How do we gather metrics on completeness?

DeeQu includes a metric for completeness. It reports on the fraction of non-null values in a column. To measure the completeness of an object represented in the database, an analyst would need to identify the columns needed to make that data set “complete”. This is a case where shaping the data schema to match the DQ rules would probably be worth the extra effort.

Data transformed from the ingested data to match a dataset defined by the business domain could easily be loaded in one or more tables and analyzed for completeness. Datasets that do not meet the completeness strategy could be sent to a bad records table or marked with meta-data related to the failure. It’s important to understand that completeness as a concept is not necessarily limited to the actual “completeness,” function within the library.

Other functions from within the library can be combined to establish a dataset’s completeness. All the data could exist for a dataset, but if one of the values is incorrect, it could mean that the dataset is lacking completeness. This should be considered while establishing metrics for completeness.

Uniqueness Metric – Data that represents a specific dataset only appears once in the data system. If there is a record that represents Joe Smith, that records for Joe Smith only appears once. In today’s data systems with multiple stages, like bronze, silver, gold, and platinum, that might not be possible, but it should be something that is aimed for the in the most trusted layer of the data system – for instance, it might be something that’s tested for in the lower stages, but isn’t acceptable in the higher stages that are considered a trusted reporting layer.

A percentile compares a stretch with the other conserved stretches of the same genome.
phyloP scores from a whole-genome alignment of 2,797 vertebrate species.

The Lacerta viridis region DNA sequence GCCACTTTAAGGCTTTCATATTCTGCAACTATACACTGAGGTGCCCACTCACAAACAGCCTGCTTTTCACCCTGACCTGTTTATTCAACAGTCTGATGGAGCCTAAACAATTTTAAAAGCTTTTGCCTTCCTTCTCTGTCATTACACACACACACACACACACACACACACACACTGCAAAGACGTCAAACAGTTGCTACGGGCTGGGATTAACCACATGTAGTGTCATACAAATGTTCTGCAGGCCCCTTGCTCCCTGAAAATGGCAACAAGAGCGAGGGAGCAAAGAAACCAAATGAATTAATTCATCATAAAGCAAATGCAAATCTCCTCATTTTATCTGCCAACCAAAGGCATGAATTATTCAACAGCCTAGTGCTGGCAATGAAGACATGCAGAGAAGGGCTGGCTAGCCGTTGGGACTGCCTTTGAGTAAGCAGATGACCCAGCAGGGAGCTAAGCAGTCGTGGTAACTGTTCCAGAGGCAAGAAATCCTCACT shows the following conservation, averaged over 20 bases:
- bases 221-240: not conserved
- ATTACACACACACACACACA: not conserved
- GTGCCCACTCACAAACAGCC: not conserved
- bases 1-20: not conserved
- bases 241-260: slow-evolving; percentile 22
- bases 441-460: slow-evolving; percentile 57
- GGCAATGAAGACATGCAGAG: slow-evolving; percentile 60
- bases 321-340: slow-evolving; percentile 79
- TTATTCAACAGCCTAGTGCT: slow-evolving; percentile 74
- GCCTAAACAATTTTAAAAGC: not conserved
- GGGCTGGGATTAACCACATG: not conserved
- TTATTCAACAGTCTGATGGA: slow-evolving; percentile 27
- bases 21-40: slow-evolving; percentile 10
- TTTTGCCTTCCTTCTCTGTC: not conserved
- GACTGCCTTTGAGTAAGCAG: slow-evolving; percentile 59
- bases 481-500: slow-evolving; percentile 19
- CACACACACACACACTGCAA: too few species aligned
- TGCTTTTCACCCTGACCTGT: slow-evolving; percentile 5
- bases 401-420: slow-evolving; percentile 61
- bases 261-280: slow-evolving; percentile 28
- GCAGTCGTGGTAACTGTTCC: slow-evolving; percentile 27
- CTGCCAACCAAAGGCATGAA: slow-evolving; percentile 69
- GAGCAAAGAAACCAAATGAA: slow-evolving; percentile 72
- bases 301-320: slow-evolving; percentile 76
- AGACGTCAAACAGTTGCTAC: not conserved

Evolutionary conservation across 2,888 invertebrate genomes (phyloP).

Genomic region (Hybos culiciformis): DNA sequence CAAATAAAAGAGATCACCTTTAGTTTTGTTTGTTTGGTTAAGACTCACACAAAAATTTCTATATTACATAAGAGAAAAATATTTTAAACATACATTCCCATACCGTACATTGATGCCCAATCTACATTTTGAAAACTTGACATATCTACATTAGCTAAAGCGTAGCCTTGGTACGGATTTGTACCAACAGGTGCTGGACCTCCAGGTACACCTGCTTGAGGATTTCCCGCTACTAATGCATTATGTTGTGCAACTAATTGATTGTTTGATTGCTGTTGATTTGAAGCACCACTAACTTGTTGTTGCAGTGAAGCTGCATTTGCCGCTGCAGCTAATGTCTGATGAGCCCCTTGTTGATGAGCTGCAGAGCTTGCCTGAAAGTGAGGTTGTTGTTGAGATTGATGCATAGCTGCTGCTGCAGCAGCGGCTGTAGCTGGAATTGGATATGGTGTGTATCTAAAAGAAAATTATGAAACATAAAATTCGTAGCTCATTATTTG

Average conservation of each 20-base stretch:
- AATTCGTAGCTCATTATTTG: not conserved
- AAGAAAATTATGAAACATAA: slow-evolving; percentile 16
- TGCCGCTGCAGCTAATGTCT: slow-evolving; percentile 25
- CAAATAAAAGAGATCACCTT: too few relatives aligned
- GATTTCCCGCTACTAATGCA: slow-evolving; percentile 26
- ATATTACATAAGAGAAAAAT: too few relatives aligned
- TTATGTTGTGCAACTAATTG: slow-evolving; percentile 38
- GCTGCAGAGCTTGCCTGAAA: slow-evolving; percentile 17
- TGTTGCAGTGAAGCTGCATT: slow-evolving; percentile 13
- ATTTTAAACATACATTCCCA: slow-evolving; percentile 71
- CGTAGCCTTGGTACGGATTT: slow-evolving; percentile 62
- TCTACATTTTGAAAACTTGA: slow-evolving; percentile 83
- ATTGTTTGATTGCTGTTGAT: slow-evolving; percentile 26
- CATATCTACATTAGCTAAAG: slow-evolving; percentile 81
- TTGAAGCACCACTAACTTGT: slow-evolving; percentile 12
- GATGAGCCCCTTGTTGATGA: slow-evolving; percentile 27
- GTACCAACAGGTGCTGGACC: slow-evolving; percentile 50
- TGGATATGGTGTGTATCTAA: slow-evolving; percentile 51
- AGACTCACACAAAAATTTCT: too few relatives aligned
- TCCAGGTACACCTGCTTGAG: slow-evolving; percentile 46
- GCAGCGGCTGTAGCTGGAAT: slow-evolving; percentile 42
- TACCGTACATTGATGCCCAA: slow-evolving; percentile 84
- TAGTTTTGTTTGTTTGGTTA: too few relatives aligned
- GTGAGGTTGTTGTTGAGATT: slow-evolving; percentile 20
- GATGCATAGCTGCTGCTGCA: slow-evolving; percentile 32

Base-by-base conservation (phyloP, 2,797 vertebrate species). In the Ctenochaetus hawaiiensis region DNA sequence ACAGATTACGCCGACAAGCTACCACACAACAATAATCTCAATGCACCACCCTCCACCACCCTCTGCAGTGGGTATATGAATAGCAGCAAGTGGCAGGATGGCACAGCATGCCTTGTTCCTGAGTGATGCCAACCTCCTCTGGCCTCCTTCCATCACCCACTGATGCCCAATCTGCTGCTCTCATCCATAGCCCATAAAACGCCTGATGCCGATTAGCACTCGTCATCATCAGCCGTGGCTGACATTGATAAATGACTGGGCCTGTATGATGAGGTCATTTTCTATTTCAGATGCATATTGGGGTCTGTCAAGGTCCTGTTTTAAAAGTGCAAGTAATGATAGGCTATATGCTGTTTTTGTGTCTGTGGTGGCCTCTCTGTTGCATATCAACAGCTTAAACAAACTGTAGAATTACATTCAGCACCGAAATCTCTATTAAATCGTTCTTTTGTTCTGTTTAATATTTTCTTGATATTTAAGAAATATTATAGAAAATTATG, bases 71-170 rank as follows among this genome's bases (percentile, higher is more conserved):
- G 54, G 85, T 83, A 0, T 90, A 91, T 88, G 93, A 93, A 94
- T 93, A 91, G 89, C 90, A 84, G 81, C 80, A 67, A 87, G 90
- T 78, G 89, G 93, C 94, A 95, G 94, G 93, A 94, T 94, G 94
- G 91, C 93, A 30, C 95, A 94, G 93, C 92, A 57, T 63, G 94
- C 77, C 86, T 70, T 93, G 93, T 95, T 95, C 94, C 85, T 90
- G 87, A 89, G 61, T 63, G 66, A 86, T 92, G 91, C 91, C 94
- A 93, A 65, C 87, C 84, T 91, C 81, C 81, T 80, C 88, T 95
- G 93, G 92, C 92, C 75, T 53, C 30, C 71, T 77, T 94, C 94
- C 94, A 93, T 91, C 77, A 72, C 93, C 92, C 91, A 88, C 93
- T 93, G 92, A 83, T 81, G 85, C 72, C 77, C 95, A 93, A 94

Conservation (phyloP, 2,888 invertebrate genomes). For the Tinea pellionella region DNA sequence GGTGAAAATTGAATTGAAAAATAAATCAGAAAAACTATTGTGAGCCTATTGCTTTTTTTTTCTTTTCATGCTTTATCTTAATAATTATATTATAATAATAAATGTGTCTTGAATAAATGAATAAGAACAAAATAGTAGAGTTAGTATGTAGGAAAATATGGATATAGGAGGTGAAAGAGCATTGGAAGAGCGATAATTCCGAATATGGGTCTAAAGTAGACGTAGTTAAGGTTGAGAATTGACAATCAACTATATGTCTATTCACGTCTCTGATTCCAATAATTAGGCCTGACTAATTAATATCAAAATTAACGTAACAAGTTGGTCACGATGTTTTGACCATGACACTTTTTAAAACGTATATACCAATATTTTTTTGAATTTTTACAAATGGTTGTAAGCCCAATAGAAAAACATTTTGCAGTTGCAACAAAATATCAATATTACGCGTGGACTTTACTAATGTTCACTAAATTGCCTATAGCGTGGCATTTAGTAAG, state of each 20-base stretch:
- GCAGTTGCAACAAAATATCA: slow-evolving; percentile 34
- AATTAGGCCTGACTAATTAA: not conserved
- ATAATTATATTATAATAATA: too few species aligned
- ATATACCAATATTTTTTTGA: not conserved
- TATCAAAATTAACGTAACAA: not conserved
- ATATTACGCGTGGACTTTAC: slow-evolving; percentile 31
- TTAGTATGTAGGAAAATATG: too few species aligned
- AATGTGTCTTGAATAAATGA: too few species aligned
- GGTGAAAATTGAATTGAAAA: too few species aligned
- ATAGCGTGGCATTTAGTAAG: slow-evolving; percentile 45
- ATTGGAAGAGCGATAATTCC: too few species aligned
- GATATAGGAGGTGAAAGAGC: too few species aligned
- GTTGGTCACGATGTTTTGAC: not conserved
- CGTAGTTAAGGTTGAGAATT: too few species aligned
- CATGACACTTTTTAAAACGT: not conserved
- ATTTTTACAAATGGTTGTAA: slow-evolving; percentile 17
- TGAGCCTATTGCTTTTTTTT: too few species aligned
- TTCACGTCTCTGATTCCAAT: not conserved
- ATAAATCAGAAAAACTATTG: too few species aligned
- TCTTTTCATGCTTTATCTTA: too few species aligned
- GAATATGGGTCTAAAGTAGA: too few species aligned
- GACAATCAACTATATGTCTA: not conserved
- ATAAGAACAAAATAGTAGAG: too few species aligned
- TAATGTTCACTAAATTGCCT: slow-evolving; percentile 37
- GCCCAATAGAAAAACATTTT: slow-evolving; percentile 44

Compliance Metric – in a structured database with clearly defined datatypes it’s fairly easy to be certain that an integer will be an integer and that a CHAR will be a CHAR, whoever if you have constraints such as, “All values within this column must be between .001234 and .002345,” you’ll need to either write custom functions within your data system to check for these constraints or you’ll need to have a way to check those values for compliance. How many records within the dataset meet the compliance requirements, how many do not?

Distinctness Metric – how many values are discrete? DeeQu measures this the fraction of distinct values of a column over the number of all values of a column. If you are looking for an entry that should be generally unique, for instance national identification numbers, but you run across values that are not unique, that could be a reason to trigger a warning.

My code for something like this looks like the following:

val verificationResult: VerificationResult = { VerificationSuite()
  // data to run the verification on
  // define a data quality check
    Check(CheckLevel.Error, "Review Check") 
      .hasSize(_ >= 3000000) // at least 3 million rows
      .hasMin("star_rating", _ == 1.0) // min is 1.0
      .hasMax("star_rating", _ == 5.0) // max is 5.0
      .isComplete("review_id") // should never be NULL
      .isUnique("review_id") // should not contain duplicates
      .isComplete("marketplace") // should never be NULL
      // contains only the listed values
      .isContainedIn("marketplace", Array("US", "UK", "DE", "JP", "FR"))
      .isNonNegative("year")) // should not contain negative values
  // compute metrics and verify check conditions

My report looks like this:

Compliancemarketplace contained in US,UK,DE,JP,FR1
Complianceyear is non-negative1

Based on what we learn from these reports, we can now go back to our data and make decisions related to how we will start the process for testing our dataset for our new data quality goals.

1 thought on “Building a Data Quality Management Process that Scales : Data Quality Metrics

  1. […] far in this series on data quality I’ve covered Data Quality Metrics, Data Quality or Intelligence Quality, and The Many Paths to Data Quality. I’m wrapping this […]